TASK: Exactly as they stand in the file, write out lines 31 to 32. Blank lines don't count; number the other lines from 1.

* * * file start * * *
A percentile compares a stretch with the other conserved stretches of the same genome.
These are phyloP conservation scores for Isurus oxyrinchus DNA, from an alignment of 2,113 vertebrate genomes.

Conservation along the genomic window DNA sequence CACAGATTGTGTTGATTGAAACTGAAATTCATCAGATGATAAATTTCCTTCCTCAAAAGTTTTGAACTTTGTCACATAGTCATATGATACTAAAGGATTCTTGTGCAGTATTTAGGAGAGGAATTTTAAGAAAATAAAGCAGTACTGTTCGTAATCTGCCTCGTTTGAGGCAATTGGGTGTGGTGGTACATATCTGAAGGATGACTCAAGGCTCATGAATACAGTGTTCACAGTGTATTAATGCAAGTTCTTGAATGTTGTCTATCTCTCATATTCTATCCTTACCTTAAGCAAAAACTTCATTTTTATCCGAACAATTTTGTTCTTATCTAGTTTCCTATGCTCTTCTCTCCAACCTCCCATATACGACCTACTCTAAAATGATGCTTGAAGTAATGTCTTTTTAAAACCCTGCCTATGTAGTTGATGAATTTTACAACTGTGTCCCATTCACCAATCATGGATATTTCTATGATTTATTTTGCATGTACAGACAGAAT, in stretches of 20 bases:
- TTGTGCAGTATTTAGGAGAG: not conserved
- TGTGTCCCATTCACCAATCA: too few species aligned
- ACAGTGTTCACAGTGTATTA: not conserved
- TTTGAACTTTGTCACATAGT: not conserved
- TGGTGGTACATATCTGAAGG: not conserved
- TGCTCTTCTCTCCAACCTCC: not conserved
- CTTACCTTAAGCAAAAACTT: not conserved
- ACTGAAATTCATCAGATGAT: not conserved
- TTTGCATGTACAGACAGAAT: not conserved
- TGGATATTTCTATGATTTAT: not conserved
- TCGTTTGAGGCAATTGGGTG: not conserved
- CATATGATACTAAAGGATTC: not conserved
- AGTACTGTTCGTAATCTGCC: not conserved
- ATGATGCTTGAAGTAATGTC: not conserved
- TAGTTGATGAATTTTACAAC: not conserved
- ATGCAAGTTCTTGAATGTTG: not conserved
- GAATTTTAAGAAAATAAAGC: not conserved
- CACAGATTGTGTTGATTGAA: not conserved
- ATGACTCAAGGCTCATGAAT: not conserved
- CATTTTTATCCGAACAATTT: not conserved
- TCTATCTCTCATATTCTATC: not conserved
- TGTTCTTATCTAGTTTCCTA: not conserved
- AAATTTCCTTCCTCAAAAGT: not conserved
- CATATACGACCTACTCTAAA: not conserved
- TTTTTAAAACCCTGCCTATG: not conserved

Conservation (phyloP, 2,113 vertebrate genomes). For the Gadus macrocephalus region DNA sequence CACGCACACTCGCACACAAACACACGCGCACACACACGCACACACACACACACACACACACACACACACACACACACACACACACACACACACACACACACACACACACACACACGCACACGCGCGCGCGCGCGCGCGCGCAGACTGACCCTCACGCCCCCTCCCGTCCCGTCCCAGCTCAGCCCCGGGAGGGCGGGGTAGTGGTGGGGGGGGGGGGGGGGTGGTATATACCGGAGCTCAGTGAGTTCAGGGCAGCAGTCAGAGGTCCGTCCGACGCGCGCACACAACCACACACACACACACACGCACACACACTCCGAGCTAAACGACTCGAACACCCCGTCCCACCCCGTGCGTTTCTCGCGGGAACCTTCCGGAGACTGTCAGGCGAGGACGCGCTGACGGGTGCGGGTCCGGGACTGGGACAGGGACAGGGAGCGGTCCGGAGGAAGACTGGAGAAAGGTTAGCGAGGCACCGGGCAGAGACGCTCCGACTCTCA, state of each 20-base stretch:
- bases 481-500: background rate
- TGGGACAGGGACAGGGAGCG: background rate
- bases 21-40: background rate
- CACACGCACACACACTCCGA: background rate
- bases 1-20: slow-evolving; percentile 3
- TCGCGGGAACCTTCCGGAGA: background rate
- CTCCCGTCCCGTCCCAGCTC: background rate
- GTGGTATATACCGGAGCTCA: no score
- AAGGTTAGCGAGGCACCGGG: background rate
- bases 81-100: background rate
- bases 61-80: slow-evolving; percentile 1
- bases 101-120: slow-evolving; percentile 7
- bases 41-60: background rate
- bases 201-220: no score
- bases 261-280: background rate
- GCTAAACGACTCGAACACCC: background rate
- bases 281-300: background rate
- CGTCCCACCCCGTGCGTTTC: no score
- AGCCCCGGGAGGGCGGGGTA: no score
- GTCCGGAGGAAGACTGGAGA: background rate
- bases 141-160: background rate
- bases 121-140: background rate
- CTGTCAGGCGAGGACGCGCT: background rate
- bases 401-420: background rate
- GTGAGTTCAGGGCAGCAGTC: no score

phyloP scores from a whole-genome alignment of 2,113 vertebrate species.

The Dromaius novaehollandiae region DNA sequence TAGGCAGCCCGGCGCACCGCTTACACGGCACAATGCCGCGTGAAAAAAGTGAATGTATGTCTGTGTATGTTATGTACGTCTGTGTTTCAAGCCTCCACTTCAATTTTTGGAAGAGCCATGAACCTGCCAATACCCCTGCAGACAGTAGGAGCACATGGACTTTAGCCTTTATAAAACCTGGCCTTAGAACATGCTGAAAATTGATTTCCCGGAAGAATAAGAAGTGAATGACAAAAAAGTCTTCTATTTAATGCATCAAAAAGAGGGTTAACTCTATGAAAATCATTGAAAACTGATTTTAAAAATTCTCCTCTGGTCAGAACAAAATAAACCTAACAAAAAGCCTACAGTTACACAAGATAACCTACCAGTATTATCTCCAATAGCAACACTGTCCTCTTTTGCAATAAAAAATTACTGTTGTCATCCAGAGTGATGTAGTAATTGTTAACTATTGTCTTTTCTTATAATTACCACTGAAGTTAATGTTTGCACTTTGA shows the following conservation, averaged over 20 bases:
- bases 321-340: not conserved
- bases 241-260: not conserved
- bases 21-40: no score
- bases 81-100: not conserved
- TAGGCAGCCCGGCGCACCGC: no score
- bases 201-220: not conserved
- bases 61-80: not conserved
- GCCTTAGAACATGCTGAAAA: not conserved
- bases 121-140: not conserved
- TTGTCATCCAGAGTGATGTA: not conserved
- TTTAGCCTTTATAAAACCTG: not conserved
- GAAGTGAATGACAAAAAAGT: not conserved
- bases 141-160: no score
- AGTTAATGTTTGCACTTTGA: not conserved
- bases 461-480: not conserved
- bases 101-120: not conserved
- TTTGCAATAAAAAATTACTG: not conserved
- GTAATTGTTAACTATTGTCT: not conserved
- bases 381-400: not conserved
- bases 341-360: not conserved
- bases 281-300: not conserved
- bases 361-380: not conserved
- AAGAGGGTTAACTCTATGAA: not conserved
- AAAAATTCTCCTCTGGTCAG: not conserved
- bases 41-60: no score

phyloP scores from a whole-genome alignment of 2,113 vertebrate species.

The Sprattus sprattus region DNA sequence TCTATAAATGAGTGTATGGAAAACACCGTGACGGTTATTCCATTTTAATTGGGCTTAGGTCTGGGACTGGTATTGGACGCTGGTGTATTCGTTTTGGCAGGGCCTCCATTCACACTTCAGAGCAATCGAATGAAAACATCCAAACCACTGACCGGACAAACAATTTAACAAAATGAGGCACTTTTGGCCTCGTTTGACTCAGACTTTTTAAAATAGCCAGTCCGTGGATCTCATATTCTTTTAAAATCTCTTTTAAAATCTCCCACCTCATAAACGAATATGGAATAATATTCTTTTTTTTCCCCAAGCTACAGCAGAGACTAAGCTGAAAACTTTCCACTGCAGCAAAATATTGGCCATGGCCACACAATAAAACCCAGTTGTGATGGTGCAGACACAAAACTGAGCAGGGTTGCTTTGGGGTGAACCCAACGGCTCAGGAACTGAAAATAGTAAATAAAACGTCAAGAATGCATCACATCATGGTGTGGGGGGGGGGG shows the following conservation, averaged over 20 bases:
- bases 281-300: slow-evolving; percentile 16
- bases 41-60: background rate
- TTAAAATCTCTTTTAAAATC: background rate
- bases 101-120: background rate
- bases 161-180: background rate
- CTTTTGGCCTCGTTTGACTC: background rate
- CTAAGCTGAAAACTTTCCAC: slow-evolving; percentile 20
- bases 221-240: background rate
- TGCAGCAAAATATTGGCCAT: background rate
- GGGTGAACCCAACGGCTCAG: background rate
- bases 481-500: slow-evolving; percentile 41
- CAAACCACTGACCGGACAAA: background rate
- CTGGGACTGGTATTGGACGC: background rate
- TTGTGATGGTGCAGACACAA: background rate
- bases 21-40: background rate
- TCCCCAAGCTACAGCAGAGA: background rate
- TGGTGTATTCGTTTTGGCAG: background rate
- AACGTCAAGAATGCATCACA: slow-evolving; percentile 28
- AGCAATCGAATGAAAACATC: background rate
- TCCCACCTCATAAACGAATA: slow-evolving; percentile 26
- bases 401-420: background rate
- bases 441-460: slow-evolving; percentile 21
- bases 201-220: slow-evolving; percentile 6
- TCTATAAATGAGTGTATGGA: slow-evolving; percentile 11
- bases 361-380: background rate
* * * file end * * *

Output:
- TGGGACAGGGACAGGGAGCG: background rate
- bases 21-40: background rate